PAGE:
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Dispute to cause two carmakers to leave F1
(GMM)  According to the latest rumor, the current political crisis in formula one could result in the loss of two manufacturer-backed teams.

With this week's negotiations not yet resulting in a compromise being found, it seems likely that the Friday deadline is in danger of passing.

If five teams do not sign and return letters that are being sent to them individually by the FIA, they will be deleted from the 2010 entry list and therefore locked off the grid for 2010.

It is suggested that the barred teams could later buy one of the smaller new entries and therefore ultimately race next year, but the latest rumor is that the teams' alliance FOTA is likely nearing its last days.

A breakaway world championship is being dismissed by astute observers as nothing more than a threat, meaning that only those who do not intend to race in a premier open-wheel category in 2010 will let the Friday deadline pass without signing up.

Only McLaren, BMW, Renault, Toyota and Brawn are listed as provisional on the initial FIA entry list, as Ferrari and Red Bull's two teams are bound to compete according to (albeit disputed) existing agreements.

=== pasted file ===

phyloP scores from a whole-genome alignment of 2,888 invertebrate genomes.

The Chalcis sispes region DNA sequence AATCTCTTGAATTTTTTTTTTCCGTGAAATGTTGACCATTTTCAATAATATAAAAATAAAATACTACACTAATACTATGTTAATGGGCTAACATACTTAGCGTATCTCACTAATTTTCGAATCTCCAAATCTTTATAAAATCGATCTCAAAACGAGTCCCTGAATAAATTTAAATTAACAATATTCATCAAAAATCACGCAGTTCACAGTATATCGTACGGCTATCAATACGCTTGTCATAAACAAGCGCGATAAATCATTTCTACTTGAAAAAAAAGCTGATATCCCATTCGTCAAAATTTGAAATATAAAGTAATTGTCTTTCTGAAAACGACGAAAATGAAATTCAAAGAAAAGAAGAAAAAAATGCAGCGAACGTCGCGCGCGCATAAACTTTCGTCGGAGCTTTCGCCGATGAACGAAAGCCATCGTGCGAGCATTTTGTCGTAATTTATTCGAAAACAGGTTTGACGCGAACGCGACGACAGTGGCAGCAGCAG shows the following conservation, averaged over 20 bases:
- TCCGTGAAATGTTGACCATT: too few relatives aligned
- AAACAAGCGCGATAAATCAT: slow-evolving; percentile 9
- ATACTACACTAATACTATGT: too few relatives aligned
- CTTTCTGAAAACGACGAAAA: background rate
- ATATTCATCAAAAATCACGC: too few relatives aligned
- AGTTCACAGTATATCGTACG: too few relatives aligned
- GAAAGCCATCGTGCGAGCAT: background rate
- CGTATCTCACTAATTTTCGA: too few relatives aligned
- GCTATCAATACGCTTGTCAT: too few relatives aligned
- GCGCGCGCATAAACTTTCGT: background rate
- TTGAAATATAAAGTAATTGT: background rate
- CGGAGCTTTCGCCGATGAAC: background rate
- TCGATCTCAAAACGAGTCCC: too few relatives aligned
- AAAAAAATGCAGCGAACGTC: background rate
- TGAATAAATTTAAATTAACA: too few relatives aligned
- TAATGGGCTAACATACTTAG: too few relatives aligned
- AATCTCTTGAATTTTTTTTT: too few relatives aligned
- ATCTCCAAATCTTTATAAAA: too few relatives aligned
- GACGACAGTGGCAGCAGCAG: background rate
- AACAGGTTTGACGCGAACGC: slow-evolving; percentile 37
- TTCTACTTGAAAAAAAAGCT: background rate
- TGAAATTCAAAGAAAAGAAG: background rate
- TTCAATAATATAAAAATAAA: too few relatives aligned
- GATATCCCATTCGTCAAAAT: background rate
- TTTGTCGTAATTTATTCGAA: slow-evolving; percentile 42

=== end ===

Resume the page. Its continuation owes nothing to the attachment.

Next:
Of the aforementioned five, it is rumored that McLaren, Brawn and BMW are more eager to split with FOTA and sign up for 2010 rather than risk being left off the grid in the event that a breakaway is not established.

For FOTA members to split, it will require the unanimous agreement of the Geneva-based alliance, following the recent penning of a $50m bond forbidding unauthorized defection.

For Ferrari and the Red Bull teams to pull out of F1, they risk breaching not only disputed agreements with the FIA, but separate ones with Formula One Management, potentially sparking costly legal action.

If McLaren, Brawn and BMW join Williams, Force India, Ferrari and the Red Bull teams on the unconditional 2010 entry list, Renault and Toyota would be isolated outside F1 and with only four cars to field in a rival series.

Therefore, if they are not willing to accept the FIA rules, they would simply walk away from formula one, or turn to existing alternate competitions such as Le Mans.

In conversation with Switzerland's Blick, Bernie Ecclestone agrees this is a likely outcome.

Asked about Friday's deadline, the F1 chief executive said: "Some of the five teams, which wanted to register but have not yet been accepted, will probably come in.  And the others will do what they want to do."

Gerhard Berger agrees that if a resolution is not found, carmakers will walk away.  "They will use the splitting of formula one as an invitation to say goodbye," the former driver and team owner told Germany's Auto Motor und Sport.

Niki Lauda believes that the FIA and FOTA continuing the standoff beyond Friday risks destroying the sport.  "If they do not agree, then neither of them have futures," he said.

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